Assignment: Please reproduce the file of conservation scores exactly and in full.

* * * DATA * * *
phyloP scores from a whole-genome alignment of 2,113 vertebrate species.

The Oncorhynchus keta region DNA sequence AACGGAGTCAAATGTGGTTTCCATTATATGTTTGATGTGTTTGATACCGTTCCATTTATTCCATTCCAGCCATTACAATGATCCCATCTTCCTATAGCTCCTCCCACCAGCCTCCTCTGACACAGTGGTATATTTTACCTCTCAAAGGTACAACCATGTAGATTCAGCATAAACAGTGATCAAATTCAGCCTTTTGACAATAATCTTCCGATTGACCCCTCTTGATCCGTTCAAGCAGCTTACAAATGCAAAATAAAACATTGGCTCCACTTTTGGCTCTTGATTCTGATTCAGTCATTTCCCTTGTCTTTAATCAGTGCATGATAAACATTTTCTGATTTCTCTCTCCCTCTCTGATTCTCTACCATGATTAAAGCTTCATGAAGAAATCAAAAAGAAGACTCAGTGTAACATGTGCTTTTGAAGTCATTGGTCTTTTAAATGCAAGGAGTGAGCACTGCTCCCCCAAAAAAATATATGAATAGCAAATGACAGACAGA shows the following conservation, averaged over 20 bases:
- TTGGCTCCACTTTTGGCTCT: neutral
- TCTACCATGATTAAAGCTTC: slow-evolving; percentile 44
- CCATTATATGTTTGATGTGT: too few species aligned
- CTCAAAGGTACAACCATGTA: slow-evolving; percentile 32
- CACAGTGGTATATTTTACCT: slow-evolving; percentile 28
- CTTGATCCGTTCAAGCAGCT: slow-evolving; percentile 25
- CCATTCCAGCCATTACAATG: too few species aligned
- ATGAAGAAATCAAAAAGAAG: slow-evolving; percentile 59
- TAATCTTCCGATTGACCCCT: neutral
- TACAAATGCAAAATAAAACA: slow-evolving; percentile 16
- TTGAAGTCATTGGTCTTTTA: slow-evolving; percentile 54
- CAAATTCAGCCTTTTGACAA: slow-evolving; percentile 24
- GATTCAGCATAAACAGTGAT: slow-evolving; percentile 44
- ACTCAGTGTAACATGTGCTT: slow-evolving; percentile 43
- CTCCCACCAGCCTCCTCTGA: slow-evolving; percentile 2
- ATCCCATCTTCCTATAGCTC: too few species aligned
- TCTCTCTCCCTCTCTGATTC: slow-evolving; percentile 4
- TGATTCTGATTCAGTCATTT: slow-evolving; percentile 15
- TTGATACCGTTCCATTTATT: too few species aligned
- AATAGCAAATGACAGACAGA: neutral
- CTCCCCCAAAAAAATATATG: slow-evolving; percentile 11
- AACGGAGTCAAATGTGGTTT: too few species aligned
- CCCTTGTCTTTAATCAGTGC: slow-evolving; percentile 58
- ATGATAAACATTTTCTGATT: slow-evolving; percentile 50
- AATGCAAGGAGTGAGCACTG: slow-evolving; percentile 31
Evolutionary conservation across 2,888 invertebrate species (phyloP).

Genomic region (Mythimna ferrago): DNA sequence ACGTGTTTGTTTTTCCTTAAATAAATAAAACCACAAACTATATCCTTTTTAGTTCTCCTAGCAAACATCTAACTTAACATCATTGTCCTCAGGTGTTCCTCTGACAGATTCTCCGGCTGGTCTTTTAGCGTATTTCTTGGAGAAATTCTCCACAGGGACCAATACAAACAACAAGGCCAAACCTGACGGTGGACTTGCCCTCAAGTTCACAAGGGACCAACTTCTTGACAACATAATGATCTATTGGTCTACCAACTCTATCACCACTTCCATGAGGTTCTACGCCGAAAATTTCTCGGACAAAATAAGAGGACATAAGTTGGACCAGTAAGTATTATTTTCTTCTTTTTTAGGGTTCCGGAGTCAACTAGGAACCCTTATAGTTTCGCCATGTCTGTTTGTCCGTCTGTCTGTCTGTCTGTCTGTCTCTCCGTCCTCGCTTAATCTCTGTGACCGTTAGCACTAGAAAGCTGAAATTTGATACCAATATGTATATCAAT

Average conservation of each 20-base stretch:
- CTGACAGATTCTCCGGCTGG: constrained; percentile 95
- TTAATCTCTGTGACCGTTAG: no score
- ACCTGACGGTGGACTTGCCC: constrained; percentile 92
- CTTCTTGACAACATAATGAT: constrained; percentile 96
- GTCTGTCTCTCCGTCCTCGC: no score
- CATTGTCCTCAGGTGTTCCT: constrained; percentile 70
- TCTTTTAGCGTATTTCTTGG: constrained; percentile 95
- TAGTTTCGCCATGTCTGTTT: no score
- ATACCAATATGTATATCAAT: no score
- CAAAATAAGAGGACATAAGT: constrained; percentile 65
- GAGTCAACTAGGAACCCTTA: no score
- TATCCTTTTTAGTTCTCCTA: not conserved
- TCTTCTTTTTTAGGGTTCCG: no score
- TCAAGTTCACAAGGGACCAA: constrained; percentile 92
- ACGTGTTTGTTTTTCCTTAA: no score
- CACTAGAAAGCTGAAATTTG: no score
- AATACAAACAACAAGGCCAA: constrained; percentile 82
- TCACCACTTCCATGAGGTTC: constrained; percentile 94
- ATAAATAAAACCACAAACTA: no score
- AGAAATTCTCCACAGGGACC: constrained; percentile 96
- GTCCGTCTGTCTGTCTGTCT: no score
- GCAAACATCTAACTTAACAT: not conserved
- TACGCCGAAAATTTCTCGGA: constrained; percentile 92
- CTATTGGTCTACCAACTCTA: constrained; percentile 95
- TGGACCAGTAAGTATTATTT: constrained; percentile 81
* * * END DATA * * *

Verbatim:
phyloP scores from a whole-genome alignment of 2,113 vertebrate species.

The Oncorhynchus keta region DNA sequence AACGGAGTCAAATGTGGTTTCCATTATATGTTTGATGTGTTTGATACCGTTCCATTTATTCCATTCCAGCCATTACAATGATCCCATCTTCCTATAGCTCCTCCCACCAGCCTCCTCTGACACAGTGGTATATTTTACCTCTCAAAGGTACAACCATGTAGATTCAGCATAAACAGTGATCAAATTCAGCCTTTTGACAATAATCTTCCGATTGACCCCTCTTGATCCGTTCAAGCAGCTTACAAATGCAAAATAAAACATTGGCTCCACTTTTGGCTCTTGATTCTGATTCAGTCATTTCCCTTGTCTTTAATCAGTGCATGATAAACATTTTCTGATTTCTCTCTCCCTCTCTGATTCTCTACCATGATTAAAGCTTCATGAAGAAATCAAAAAGAAGACTCAGTGTAACATGTGCTTTTGAAGTCATTGGTCTTTTAAATGCAAGGAGTGAGCACTGCTCCCCCAAAAAAATATATGAATAGCAAATGACAGACAGA shows the following conservation, averaged over 20 bases:
- TTGGCTCCACTTTTGGCTCT: neutral
- TCTACCATGATTAAAGCTTC: slow-evolving; percentile 44
- CCATTATATGTTTGATGTGT: too few species aligned
- CTCAAAGGTACAACCATGTA: slow-evolving; percentile 32
- CACAGTGGTATATTTTACCT: slow-evolving; percentile 28
- CTTGATCCGTTCAAGCAGCT: slow-evolving; percentile 25
- CCATTCCAGCCATTACAATG: too few species aligned
- ATGAAGAAATCAAAAAGAAG: slow-evolving; percentile 59
- TAATCTTCCGATTGACCCCT: neutral
- TACAAATGCAAAATAAAACA: slow-evolving; percentile 16
- TTGAAGTCATTGGTCTTTTA: slow-evolving; percentile 54
- CAAATTCAGCCTTTTGACAA: slow-evolving; percentile 24
- GATTCAGCATAAACAGTGAT: slow-evolving; percentile 44
- ACTCAGTGTAACATGTGCTT: slow-evolving; percentile 43
- CTCCCACCAGCCTCCTCTGA: slow-evolving; percentile 2
- ATCCCATCTTCCTATAGCTC: too few species aligned
- TCTCTCTCCCTCTCTGATTC: slow-evolving; percentile 4
- TGATTCTGATTCAGTCATTT: slow-evolving; percentile 15
- TTGATACCGTTCCATTTATT: too few species aligned
- AATAGCAAATGACAGACAGA: neutral
- CTCCCCCAAAAAAATATATG: slow-evolving; percentile 11
- AACGGAGTCAAATGTGGTTT: too few species aligned
- CCCTTGTCTTTAATCAGTGC: slow-evolving; percentile 58
- ATGATAAACATTTTCTGATT: slow-evolving; percentile 50
- AATGCAAGGAGTGAGCACTG: slow-evolving; percentile 31
Evolutionary conservation across 2,888 invertebrate species (phyloP).

Genomic region (Mythimna ferrago): DNA sequence ACGTGTTTGTTTTTCCTTAAATAAATAAAACCACAAACTATATCCTTTTTAGTTCTCCTAGCAAACATCTAACTTAACATCATTGTCCTCAGGTGTTCCTCTGACAGATTCTCCGGCTGGTCTTTTAGCGTATTTCTTGGAGAAATTCTCCACAGGGACCAATACAAACAACAAGGCCAAACCTGACGGTGGACTTGCCCTCAAGTTCACAAGGGACCAACTTCTTGACAACATAATGATCTATTGGTCTACCAACTCTATCACCACTTCCATGAGGTTCTACGCCGAAAATTTCTCGGACAAAATAAGAGGACATAAGTTGGACCAGTAAGTATTATTTTCTTCTTTTTTAGGGTTCCGGAGTCAACTAGGAACCCTTATAGTTTCGCCATGTCTGTTTGTCCGTCTGTCTGTCTGTCTGTCTGTCTCTCCGTCCTCGCTTAATCTCTGTGACCGTTAGCACTAGAAAGCTGAAATTTGATACCAATATGTATATCAAT

Average conservation of each 20-base stretch:
- CTGACAGATTCTCCGGCTGG: constrained; percentile 95
- TTAATCTCTGTGACCGTTAG: no score
- ACCTGACGGTGGACTTGCCC: constrained; percentile 92
- CTTCTTGACAACATAATGAT: constrained; percentile 96
- GTCTGTCTCTCCGTCCTCGC: no score
- CATTGTCCTCAGGTGTTCCT: constrained; percentile 70
- TCTTTTAGCGTATTTCTTGG: constrained; percentile 95
- TAGTTTCGCCATGTCTGTTT: no score
- ATACCAATATGTATATCAAT: no score
- CAAAATAAGAGGACATAAGT: constrained; percentile 65
- GAGTCAACTAGGAACCCTTA: no score
- TATCCTTTTTAGTTCTCCTA: not conserved
- TCTTCTTTTTTAGGGTTCCG: no score
- TCAAGTTCACAAGGGACCAA: constrained; percentile 92
- ACGTGTTTGTTTTTCCTTAA: no score
- CACTAGAAAGCTGAAATTTG: no score
- AATACAAACAACAAGGCCAA: constrained; percentile 82
- TCACCACTTCCATGAGGTTC: constrained; percentile 94
- ATAAATAAAACCACAAACTA: no score
- AGAAATTCTCCACAGGGACC: constrained; percentile 96
- GTCCGTCTGTCTGTCTGTCT: no score
- GCAAACATCTAACTTAACAT: not conserved
- TACGCCGAAAATTTCTCGGA: constrained; percentile 92
- CTATTGGTCTACCAACTCTA: constrained; percentile 95
- TGGACCAGTAAGTATTATTT: constrained; percentile 81